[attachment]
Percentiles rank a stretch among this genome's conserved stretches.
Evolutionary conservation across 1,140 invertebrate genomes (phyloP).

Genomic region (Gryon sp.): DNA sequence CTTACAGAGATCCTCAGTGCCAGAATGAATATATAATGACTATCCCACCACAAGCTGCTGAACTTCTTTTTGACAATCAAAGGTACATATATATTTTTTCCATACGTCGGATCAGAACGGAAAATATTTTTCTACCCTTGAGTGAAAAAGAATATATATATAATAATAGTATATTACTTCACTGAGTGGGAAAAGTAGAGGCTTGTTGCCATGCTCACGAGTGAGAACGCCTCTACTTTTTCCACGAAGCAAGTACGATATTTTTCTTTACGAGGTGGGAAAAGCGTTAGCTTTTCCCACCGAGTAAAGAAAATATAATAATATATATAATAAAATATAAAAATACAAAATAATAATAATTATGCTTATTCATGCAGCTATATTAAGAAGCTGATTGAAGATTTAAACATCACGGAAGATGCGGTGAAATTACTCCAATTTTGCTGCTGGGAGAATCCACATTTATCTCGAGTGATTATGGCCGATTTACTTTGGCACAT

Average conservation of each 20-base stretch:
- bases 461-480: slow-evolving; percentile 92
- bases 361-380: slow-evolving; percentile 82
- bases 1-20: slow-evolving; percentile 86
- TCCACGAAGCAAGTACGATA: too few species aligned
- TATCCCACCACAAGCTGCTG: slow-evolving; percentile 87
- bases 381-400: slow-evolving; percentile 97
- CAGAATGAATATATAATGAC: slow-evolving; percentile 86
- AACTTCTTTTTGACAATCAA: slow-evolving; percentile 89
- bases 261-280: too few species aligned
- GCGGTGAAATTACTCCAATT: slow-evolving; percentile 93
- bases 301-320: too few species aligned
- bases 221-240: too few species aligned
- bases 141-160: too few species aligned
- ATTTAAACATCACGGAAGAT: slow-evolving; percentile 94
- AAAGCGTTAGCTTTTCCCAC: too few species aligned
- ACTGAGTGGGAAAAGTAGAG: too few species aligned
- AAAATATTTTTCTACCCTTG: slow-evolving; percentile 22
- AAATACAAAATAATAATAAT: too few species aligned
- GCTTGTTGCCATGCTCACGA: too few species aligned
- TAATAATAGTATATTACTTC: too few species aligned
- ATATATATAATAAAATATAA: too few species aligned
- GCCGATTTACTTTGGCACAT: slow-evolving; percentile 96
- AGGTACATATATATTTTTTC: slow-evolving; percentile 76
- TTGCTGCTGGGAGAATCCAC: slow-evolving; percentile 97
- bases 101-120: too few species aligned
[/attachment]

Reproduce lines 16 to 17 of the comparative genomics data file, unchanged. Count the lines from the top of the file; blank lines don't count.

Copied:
- bases 221-240: too few species aligned
- bases 141-160: too few species aligned